In an essay on the writing life, Annie Dillard says, "The interior life is in constant vertical motion; consciousness runs up and down the scales every hour like a slide trombone. It dreams down below; it notices up above; and it notices itself, too and its own alertness." An NEA fellowship -- that yearned-for-but-never-quite-expected boon -- will allow me to experience this interior life, this search for words, with more focus than franticness. And the timing couldn't be better. This largesse will allow me to finish a third collection, tentatively titled The World's Lap, and to follow bread crumbs into the woods in pursuit of a fourth.
Yes, the zucchinis grow heavy and wicked,
and yes, a porcupine parses the orchard
one rummy apple at a time.
But the true inventory begins when two boys
in mummy bags carve up Cassiopeia,
first with index fingers, then with closed eyes
and a buried love of their mothers, expressed as sleep.
Next the bicycle hanging on the porch pedals
backwards, a poor man's time machine.
Which means it's time
for the zephyr and the uncle smoking
a hand-rolled cigarette
under the eaves to trade places.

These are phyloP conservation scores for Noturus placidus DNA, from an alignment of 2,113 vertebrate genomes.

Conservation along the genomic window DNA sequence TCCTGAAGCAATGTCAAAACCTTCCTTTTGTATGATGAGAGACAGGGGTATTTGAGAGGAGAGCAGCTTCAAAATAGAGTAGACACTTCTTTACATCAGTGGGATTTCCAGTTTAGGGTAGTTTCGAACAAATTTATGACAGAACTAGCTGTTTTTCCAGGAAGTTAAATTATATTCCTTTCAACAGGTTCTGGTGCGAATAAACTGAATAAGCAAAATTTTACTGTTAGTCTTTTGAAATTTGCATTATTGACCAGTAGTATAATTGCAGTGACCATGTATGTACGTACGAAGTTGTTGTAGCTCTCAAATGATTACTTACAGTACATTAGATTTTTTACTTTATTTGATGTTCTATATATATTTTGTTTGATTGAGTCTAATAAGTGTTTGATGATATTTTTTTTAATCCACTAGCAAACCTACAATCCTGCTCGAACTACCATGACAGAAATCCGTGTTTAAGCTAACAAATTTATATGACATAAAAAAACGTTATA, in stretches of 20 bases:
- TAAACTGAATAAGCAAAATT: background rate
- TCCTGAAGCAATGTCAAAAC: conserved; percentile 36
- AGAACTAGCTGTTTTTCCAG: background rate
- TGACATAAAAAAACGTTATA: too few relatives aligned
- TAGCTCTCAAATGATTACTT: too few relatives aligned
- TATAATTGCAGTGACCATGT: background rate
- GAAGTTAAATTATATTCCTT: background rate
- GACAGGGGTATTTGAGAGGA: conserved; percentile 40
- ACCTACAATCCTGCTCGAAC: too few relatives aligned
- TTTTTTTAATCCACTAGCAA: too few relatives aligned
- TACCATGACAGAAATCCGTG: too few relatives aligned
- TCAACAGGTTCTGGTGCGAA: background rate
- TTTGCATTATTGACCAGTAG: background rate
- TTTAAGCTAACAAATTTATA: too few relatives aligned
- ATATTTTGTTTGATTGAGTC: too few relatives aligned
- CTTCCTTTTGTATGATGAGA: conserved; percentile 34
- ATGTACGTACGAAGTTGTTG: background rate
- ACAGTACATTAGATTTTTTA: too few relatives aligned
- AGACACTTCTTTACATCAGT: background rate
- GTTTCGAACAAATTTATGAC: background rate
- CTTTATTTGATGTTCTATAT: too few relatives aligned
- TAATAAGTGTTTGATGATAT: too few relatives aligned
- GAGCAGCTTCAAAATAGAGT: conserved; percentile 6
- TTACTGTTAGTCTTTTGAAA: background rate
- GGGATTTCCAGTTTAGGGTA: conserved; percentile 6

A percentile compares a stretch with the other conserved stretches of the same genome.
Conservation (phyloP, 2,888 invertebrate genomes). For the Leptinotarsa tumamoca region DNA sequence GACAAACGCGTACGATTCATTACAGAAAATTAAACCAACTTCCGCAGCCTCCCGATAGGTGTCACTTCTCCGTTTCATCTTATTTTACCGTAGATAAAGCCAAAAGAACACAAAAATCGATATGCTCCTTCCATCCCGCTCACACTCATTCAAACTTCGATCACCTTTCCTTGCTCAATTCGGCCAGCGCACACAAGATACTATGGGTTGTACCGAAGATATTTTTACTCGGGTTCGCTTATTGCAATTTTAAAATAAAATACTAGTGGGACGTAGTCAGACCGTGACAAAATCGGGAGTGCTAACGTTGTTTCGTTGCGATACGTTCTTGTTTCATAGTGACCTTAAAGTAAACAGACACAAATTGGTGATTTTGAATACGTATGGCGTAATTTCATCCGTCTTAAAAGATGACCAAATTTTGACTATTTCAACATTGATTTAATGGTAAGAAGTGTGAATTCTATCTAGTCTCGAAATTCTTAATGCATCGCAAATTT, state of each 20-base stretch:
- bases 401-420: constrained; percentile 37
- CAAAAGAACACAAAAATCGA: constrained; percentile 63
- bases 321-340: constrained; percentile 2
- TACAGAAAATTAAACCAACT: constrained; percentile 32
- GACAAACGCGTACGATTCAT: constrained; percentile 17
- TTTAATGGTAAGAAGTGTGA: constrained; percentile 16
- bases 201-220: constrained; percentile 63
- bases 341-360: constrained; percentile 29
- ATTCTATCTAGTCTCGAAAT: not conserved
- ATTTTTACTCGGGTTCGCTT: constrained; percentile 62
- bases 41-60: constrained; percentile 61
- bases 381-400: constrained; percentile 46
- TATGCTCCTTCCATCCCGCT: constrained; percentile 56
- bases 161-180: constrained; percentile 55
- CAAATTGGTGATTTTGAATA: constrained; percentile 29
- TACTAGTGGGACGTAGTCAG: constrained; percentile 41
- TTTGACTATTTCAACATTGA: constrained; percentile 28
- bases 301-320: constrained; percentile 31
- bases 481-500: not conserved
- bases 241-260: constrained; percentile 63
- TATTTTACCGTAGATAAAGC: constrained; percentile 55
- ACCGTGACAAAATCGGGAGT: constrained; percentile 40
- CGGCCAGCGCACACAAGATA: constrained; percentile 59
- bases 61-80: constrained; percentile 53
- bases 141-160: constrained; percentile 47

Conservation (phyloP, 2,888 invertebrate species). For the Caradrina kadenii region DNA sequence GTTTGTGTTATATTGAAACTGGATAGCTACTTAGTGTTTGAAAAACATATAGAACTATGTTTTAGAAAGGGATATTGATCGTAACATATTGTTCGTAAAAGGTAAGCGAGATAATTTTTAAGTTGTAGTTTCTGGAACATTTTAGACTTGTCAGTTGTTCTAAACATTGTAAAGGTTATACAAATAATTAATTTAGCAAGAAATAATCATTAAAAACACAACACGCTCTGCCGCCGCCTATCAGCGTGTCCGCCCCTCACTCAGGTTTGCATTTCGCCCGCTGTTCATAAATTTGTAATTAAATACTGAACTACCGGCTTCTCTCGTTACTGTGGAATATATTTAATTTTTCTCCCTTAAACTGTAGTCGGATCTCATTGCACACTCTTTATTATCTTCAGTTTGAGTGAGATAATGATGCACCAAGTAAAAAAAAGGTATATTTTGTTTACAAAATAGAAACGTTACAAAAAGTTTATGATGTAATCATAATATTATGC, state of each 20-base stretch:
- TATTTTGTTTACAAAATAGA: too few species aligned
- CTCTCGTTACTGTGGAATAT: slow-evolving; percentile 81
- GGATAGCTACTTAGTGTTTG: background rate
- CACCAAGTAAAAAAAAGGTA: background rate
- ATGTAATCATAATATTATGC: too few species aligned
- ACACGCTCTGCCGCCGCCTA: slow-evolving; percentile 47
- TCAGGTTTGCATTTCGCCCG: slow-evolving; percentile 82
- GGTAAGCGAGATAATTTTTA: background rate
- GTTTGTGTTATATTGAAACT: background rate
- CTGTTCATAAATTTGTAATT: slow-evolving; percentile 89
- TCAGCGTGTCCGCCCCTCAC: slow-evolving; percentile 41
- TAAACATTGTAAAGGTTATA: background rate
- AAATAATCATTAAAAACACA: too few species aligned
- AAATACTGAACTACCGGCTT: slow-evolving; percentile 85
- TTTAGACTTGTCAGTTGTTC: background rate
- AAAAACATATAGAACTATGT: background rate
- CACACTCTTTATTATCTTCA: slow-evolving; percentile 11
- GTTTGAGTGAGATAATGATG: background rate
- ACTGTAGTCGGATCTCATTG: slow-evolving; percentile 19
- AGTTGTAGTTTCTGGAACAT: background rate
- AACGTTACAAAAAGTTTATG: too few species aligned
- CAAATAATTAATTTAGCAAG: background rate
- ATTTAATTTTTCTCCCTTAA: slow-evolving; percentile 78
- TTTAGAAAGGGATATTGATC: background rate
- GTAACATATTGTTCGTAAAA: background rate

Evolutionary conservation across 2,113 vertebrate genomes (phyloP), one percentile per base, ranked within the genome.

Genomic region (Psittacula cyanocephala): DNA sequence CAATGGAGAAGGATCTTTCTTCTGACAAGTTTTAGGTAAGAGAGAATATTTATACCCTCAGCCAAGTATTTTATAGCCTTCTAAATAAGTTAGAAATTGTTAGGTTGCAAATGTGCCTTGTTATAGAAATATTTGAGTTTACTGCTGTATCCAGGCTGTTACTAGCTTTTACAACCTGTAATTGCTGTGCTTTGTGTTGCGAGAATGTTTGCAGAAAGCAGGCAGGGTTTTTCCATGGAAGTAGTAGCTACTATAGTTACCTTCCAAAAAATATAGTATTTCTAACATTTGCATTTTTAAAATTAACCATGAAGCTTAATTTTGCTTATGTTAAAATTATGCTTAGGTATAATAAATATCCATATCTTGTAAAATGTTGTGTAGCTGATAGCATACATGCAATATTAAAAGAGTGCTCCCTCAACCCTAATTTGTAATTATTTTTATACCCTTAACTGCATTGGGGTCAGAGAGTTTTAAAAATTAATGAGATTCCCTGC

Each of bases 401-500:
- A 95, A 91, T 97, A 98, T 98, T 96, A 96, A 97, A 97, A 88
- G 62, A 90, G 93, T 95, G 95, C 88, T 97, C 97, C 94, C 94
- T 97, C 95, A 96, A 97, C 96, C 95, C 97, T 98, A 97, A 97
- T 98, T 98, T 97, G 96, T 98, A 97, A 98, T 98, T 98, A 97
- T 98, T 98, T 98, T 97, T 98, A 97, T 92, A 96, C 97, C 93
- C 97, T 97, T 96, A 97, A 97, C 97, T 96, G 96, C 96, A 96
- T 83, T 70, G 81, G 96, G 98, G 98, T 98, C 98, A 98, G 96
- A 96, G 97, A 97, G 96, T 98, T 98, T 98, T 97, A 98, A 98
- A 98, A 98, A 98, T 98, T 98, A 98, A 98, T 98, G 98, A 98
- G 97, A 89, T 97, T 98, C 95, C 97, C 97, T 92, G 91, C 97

Prepare then to say hello to wind tucked
into scuffed boots, to salute a laid-off longshoreman
pushing clouds across the lake.
Meanwhile, a croquet hoop and an ax
in the peonies create
a cautionary tale by moonlight,
whose heroine huddles in the front room
trying to free Chopin from torn sheet music.
Beneath her, in the basement, her older sister urinates
on a plastic wand that turns
her misgivings the shade of her boyfriend's car.
To the side of the house,
a salamander in a bucket holds the night
ransom. Up ahead, one peach tree, three grafts,
like agony buried in Jesus and the two thieves.
The Father who suffered him to be nailed
climbs over the fence. Wanders his overgrown
vineyard in an underfed body, to remember
lostness. Takes a swig of syrupy Coke
left out all day, coughs once, then wipes
his mouth on the neck of a sleeping mastiff,
who dreams apocalypse in greens and terrible blues.